After a five hour journey to Vienna the sun is coming up. The dawn freshly illuminates the Romanesque-baroque cityscape of the Austrian capital as we roll into the station. In pursuit of a Viennese coffee house I amble through quiet cobbled streets. My next meeting introduces me to one of Austria’s female scientists, Denise Barlow (University of Vienna). “Epigenetics has always been all the weird and wonderful things that can’t be explained by genetics,” she quips. Denise reckons that “epigenetics is a bit like the environment of our genes”. “We know epigenetics controls genes,” she explains, “but we don’t know how much or to what extent our environment disturbs this.”

I ask her what she is working on. “You might begin by saying that new life begins from the egg and sperm your father and mother gave,” she remarks. “But there’s a trick that mammals play.” I’m all ears. “Mother and father each silence about a hundred genes.” So that means our parents don’t each contribute exactly 50% of our genes? “Instead of having two copies of every gene, for some genes you only have one copy,” she maintains. “We end up with about 200 genes that are only expressed from one of the parental chromosomes, not from both.”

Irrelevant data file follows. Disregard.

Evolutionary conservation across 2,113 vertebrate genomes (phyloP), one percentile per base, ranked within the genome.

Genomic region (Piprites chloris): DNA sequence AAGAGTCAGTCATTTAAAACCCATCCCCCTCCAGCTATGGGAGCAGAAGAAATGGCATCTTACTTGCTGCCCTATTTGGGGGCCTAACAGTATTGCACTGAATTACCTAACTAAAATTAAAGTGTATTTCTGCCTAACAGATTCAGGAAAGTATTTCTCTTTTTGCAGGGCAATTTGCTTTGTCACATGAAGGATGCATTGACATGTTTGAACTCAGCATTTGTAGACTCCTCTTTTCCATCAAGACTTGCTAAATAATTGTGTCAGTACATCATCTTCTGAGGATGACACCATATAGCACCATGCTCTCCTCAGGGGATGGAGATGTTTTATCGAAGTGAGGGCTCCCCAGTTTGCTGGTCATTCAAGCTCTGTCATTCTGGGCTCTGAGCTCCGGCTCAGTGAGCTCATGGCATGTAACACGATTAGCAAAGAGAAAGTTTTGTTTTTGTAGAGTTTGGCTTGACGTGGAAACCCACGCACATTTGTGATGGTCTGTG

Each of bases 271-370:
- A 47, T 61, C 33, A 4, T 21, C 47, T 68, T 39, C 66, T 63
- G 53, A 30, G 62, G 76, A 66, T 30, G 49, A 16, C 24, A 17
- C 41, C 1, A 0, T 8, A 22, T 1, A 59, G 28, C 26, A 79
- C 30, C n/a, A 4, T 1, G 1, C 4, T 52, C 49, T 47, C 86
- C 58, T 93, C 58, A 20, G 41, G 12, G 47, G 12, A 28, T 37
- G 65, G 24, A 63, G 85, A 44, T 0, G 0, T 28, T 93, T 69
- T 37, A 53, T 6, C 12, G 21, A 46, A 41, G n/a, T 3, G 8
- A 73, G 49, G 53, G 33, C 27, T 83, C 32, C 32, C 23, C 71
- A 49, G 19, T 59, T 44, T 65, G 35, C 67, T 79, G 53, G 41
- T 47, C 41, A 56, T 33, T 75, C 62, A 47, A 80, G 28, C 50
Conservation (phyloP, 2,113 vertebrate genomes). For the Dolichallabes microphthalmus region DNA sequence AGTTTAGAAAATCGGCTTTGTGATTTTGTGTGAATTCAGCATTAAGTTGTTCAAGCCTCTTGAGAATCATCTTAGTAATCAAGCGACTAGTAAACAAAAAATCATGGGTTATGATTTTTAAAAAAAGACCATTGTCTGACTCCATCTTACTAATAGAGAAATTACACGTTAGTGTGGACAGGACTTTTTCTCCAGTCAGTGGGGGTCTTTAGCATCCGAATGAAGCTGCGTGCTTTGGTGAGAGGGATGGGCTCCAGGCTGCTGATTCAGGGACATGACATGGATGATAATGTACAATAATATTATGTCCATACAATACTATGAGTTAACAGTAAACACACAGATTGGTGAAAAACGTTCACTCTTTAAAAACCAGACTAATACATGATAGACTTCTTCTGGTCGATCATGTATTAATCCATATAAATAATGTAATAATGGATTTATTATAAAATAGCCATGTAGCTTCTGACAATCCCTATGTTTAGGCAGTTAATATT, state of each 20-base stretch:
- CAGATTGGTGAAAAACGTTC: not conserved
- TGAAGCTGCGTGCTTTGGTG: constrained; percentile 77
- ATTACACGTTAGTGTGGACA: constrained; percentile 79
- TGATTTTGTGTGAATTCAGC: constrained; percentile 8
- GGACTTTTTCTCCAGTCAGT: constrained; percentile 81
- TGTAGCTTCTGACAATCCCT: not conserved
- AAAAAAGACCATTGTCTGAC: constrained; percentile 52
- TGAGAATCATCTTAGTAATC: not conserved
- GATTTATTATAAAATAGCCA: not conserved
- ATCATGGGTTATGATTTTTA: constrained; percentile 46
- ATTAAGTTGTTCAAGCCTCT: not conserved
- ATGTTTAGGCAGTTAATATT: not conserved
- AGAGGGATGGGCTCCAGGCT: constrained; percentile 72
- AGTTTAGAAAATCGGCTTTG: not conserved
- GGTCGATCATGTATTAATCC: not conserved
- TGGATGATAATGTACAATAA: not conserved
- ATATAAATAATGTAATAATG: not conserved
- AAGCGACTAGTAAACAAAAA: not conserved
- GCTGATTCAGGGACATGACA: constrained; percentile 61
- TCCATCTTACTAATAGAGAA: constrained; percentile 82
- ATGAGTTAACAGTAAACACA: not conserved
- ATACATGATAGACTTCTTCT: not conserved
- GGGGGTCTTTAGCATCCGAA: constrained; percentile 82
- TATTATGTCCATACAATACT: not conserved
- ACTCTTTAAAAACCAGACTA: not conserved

“At least half of these imprinted genes are in fact growth regulators, and the genes that actually come in on the paternal chromosome in the active form are always growth promoters.” (see Mum’s the word). Denise actually identified the first mammalian gene of this kind, Igf2r, which is inherited in a silent way from dad. Mum’s active copy mops up excess growth hormone in the developing embryo. Her research team are currently elucidating the ways in which imprinted genes get switched off. In mice, the father’s Igf2r gets made from DNA into RNA, the equal and opposite RNA molecule sticks to the gene transcript preventing it from becoming a protein.